6 Multi-Benefit Resources


Wiped Out by the ‘Greenwave’: Environmental Gentrification and the Paradoxical Politics of Urban Sustainability

Author: Checker, Queens College CUNY (2011)
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Wiped Out by the ‘Greenwave’: Environmental Gentrification and the Paradoxical Politics of Urban Sustainability examines how profit driven environmental improvements could exacerbate inequities through ethnography in Harlem, New York. Environmental gentrification can be an issue when pursuing green infrastructure (GI) projects. The author suggests making any changes in land use sensitive to cultural activities and historical context.

Just green enough: contesting environmental gentrification in Greenpoint, Brooklyn

Author: Curran & Hamilton, DePaul University (2012)
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Just green enough: contesting environmental gentrification in Greenpoint, Brooklyn is a case study showing the benefits of partnerships between developers, environmentalists, and community members. While development can lead to displacement, there is a space for strategic development that does not negatively alter the neighborhood. Focusing on people’s health instead of aesthetics can protect the character of the neighborhood.

The Green Edge: How Commercial Property Investment in Green Infrastructure Creates Value

Author: Clements & St. Juliana, NRDC (2013)
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This report explores the range of economic benefits that accrue to commercial property owners (including owners of multifamily residential buildings) when they install green infrastructure on their property to improve stormwater management.

Stream Reach Assessment Tool

Author: The Academy of Natural Sciences, Drexel University (N/A)
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Stream Reach Assessment Tool is an online tool used to assess surface water quality within the Delaware River watershed. Through the integration of a wide range of datasets, an interactive water quality map was developed that depicts interactions between the rivers and streams within the Delaware River watershed. The tool provides information on 1) mean annual pollutant load (i.e., total nitrogen, total phosphorus, total suspended sediment, 2) mean annual in-stream concentration for each of the pollutants considered, 3) location and impact of point sources, and 4) general evaluations of the landscape features. The goal of the tool is to provide information on the effectiveness of land management practices.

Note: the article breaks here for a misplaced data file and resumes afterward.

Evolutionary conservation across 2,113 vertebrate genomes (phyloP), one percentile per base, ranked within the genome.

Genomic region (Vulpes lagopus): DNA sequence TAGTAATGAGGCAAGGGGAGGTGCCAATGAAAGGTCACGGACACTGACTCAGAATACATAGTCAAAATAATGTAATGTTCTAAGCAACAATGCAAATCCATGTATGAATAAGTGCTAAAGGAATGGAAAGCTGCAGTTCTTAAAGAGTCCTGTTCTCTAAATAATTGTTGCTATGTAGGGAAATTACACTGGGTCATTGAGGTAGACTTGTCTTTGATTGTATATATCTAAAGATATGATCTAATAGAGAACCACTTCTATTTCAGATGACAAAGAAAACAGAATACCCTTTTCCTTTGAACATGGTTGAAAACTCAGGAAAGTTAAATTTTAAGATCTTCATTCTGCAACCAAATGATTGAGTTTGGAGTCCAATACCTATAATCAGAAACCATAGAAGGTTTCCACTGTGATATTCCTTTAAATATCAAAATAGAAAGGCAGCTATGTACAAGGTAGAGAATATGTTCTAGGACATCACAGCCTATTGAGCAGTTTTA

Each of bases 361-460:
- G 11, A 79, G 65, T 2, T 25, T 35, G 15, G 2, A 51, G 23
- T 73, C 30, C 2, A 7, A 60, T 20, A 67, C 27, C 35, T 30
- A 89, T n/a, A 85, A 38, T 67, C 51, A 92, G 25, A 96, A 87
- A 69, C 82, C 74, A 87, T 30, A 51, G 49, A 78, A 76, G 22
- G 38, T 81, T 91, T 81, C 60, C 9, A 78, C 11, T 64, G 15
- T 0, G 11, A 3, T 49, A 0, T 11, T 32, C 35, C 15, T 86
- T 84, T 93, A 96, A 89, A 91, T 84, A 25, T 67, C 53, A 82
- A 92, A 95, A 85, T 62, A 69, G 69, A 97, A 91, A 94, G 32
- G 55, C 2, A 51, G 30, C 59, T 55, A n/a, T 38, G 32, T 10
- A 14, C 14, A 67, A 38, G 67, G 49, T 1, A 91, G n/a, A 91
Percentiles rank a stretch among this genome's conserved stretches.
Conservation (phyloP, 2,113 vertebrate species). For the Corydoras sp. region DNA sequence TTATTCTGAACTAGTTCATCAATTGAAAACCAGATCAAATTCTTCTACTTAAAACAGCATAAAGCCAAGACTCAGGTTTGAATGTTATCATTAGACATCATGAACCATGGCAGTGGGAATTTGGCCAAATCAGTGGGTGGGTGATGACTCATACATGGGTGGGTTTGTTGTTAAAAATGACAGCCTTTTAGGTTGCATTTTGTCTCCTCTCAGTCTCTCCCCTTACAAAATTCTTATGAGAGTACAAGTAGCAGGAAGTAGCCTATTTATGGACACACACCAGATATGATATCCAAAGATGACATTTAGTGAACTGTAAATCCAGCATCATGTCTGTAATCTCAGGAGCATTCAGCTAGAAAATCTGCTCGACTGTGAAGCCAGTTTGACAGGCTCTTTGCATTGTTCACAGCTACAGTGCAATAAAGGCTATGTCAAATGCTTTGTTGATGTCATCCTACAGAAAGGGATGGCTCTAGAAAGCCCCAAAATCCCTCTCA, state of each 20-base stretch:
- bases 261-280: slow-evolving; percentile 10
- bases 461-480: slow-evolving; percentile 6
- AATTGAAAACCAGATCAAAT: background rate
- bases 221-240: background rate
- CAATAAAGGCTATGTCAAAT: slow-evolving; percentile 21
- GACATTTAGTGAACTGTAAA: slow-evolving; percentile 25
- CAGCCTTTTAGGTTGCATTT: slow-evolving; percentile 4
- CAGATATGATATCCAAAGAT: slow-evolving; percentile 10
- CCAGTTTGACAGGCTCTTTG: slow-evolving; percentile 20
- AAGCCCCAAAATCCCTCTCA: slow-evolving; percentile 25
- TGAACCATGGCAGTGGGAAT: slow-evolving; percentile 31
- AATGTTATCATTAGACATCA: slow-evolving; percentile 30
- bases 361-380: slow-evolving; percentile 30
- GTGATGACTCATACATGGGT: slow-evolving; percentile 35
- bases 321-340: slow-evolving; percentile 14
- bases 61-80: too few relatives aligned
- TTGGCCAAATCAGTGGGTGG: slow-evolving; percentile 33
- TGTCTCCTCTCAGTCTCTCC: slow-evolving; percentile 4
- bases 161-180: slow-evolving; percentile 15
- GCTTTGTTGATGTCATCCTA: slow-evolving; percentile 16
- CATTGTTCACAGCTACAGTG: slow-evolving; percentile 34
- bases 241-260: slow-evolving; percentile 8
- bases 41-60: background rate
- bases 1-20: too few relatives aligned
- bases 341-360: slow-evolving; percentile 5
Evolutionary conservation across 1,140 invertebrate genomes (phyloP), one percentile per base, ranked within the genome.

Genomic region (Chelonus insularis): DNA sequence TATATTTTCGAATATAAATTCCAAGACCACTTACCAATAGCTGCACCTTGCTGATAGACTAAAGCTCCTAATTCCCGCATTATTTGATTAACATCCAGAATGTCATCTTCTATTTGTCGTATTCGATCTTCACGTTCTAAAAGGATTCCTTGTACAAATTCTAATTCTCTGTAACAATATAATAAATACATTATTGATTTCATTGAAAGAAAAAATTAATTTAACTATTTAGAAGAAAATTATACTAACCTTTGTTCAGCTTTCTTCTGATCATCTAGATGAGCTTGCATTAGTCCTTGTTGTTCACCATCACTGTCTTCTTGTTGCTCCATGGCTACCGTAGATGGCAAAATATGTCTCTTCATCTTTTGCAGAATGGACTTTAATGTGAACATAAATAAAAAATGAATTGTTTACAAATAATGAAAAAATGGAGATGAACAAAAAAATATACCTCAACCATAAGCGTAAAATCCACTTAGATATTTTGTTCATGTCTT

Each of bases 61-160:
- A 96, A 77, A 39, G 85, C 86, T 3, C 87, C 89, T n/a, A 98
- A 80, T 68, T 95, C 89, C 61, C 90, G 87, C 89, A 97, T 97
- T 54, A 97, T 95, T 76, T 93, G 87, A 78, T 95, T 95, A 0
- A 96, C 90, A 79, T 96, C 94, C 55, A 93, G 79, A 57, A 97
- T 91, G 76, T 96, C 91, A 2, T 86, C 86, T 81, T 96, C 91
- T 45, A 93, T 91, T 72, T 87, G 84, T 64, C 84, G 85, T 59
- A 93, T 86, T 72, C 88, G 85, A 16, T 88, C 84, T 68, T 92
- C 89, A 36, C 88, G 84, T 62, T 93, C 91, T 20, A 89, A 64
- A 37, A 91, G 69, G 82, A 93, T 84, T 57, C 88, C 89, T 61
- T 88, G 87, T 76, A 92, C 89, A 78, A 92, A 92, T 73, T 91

The Economic Impact of Green City, Clean Waters: The First Five Years

Author: Sustainable Business Network (SBN), Green Stormwater Infrastructure Partners, Econsult Solutions (2016)
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The Economic Impact of Green City, Clean Waters: The First Five Years evaluates the economic impact of the Green City, Clean Waters (GCCW) plan in Philadelphia, PA. The Green City, Clean Waters was an initiative of the Philadelphia Water Department to implement more green infrastructure in the city of Philadelphia. The initiative resulted in a multitude of benefits, including boosts in the local economy, increased jobs, improved equity, revived habitats, and overall enhanced aesthetics.

The Economic Benefits of Green Infrastructure A Case Study of Lancaster, PA

Author: U.S. EPA (2014)
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The Economic Benefits of Green Infrastructure: A Case Study of Lancaster, PA provides an economic valuation of green infrastructure in Lancaster, PA based on the Framework described in CNT’s “The Value of Green Infrastructure: A Guide to Recognizing Its Economic, Environmental and Social Benefits, 2010”. The report provides data requirements and methodologies for evaluation of water-related benefits (avoided capital costs of storage needs, avoided operational costs from wastewater treatment), energy-related benefits (reduced energy use for indoor temperature control), air-quality benefits (smog reduction, including NO2, O3, SO2 and PM10), and climate change-related benefits (CO2 reduction from carbon sequestration, reductions in water and wastewater pumping and treatment, and building energy use). The report also includes a discussion on the additional qualitative benefits including reduced urban heat island effect, increased property value, reduced noise pollution, increased recreational opportunities, habitat improvement, public education, and community cohesion.